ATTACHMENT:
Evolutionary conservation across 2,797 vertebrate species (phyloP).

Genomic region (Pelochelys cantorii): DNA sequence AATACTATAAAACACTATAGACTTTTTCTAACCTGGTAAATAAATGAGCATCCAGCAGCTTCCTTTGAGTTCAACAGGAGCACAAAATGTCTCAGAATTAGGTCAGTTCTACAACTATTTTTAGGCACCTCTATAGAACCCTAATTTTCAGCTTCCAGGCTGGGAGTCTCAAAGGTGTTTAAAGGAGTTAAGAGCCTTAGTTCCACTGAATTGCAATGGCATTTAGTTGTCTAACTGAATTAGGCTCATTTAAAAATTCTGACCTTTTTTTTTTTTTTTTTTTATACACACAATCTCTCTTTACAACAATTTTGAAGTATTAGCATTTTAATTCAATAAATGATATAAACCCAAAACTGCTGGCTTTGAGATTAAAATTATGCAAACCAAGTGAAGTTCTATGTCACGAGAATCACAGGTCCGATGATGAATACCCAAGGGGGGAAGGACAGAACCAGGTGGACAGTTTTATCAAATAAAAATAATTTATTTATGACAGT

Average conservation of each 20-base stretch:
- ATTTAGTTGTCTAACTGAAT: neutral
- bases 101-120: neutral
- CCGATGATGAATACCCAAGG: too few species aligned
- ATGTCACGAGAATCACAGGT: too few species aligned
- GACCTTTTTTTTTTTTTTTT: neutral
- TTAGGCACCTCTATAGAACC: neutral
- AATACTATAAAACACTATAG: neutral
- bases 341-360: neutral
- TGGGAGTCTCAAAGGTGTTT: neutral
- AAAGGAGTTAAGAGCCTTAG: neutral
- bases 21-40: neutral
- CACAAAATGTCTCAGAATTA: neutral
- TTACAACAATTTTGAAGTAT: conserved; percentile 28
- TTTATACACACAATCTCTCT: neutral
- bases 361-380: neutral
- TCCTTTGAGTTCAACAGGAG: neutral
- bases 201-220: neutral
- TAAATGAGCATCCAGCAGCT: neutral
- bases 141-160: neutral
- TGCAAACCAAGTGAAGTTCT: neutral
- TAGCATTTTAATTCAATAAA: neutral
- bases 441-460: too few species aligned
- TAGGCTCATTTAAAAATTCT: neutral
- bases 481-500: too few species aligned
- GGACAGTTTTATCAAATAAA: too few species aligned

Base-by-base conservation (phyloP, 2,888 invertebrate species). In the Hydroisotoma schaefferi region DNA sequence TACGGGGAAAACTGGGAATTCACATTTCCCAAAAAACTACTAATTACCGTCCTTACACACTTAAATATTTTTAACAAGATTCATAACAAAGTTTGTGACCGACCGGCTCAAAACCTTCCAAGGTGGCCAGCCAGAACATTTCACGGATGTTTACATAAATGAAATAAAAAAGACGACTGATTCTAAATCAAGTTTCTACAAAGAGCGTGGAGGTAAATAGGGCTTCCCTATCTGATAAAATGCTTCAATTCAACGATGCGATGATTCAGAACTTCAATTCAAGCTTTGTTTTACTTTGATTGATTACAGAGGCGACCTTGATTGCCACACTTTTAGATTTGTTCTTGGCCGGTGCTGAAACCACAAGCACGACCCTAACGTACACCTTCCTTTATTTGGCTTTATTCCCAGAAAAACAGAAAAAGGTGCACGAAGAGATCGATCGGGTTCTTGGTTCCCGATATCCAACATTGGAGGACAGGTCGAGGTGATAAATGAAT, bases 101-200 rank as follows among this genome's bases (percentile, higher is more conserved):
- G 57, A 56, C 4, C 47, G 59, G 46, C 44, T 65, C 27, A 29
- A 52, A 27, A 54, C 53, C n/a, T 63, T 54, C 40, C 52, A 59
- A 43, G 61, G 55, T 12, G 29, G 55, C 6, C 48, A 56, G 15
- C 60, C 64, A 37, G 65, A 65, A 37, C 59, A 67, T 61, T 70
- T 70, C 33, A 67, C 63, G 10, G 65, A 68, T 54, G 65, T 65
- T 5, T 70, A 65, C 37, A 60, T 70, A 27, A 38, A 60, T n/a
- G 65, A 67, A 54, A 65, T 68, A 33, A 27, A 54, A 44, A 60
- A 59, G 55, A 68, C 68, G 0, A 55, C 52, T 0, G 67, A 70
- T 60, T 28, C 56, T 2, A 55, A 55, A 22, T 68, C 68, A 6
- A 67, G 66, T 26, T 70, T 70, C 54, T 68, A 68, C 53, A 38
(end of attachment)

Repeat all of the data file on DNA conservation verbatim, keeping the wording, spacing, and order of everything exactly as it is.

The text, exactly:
Evolutionary conservation across 2,797 vertebrate species (phyloP).

Genomic region (Pelochelys cantorii): DNA sequence AATACTATAAAACACTATAGACTTTTTCTAACCTGGTAAATAAATGAGCATCCAGCAGCTTCCTTTGAGTTCAACAGGAGCACAAAATGTCTCAGAATTAGGTCAGTTCTACAACTATTTTTAGGCACCTCTATAGAACCCTAATTTTCAGCTTCCAGGCTGGGAGTCTCAAAGGTGTTTAAAGGAGTTAAGAGCCTTAGTTCCACTGAATTGCAATGGCATTTAGTTGTCTAACTGAATTAGGCTCATTTAAAAATTCTGACCTTTTTTTTTTTTTTTTTTTATACACACAATCTCTCTTTACAACAATTTTGAAGTATTAGCATTTTAATTCAATAAATGATATAAACCCAAAACTGCTGGCTTTGAGATTAAAATTATGCAAACCAAGTGAAGTTCTATGTCACGAGAATCACAGGTCCGATGATGAATACCCAAGGGGGGAAGGACAGAACCAGGTGGACAGTTTTATCAAATAAAAATAATTTATTTATGACAGT

Average conservation of each 20-base stretch:
- ATTTAGTTGTCTAACTGAAT: neutral
- bases 101-120: neutral
- CCGATGATGAATACCCAAGG: too few species aligned
- ATGTCACGAGAATCACAGGT: too few species aligned
- GACCTTTTTTTTTTTTTTTT: neutral
- TTAGGCACCTCTATAGAACC: neutral
- AATACTATAAAACACTATAG: neutral
- bases 341-360: neutral
- TGGGAGTCTCAAAGGTGTTT: neutral
- AAAGGAGTTAAGAGCCTTAG: neutral
- bases 21-40: neutral
- CACAAAATGTCTCAGAATTA: neutral
- TTACAACAATTTTGAAGTAT: conserved; percentile 28
- TTTATACACACAATCTCTCT: neutral
- bases 361-380: neutral
- TCCTTTGAGTTCAACAGGAG: neutral
- bases 201-220: neutral
- TAAATGAGCATCCAGCAGCT: neutral
- bases 141-160: neutral
- TGCAAACCAAGTGAAGTTCT: neutral
- TAGCATTTTAATTCAATAAA: neutral
- bases 441-460: too few species aligned
- TAGGCTCATTTAAAAATTCT: neutral
- bases 481-500: too few species aligned
- GGACAGTTTTATCAAATAAA: too few species aligned

Base-by-base conservation (phyloP, 2,888 invertebrate species). In the Hydroisotoma schaefferi region DNA sequence TACGGGGAAAACTGGGAATTCACATTTCCCAAAAAACTACTAATTACCGTCCTTACACACTTAAATATTTTTAACAAGATTCATAACAAAGTTTGTGACCGACCGGCTCAAAACCTTCCAAGGTGGCCAGCCAGAACATTTCACGGATGTTTACATAAATGAAATAAAAAAGACGACTGATTCTAAATCAAGTTTCTACAAAGAGCGTGGAGGTAAATAGGGCTTCCCTATCTGATAAAATGCTTCAATTCAACGATGCGATGATTCAGAACTTCAATTCAAGCTTTGTTTTACTTTGATTGATTACAGAGGCGACCTTGATTGCCACACTTTTAGATTTGTTCTTGGCCGGTGCTGAAACCACAAGCACGACCCTAACGTACACCTTCCTTTATTTGGCTTTATTCCCAGAAAAACAGAAAAAGGTGCACGAAGAGATCGATCGGGTTCTTGGTTCCCGATATCCAACATTGGAGGACAGGTCGAGGTGATAAATGAAT, bases 101-200 rank as follows among this genome's bases (percentile, higher is more conserved):
- G 57, A 56, C 4, C 47, G 59, G 46, C 44, T 65, C 27, A 29
- A 52, A 27, A 54, C 53, C n/a, T 63, T 54, C 40, C 52, A 59
- A 43, G 61, G 55, T 12, G 29, G 55, C 6, C 48, A 56, G 15
- C 60, C 64, A 37, G 65, A 65, A 37, C 59, A 67, T 61, T 70
- T 70, C 33, A 67, C 63, G 10, G 65, A 68, T 54, G 65, T 65
- T 5, T 70, A 65, C 37, A 60, T 70, A 27, A 38, A 60, T n/a
- G 65, A 67, A 54, A 65, T 68, A 33, A 27, A 54, A 44, A 60
- A 59, G 55, A 68, C 68, G 0, A 55, C 52, T 0, G 67, A 70
- T 60, T 28, C 56, T 2, A 55, A 55, A 22, T 68, C 68, A 6
- A 67, G 66, T 26, T 70, T 70, C 54, T 68, A 68, C 53, A 38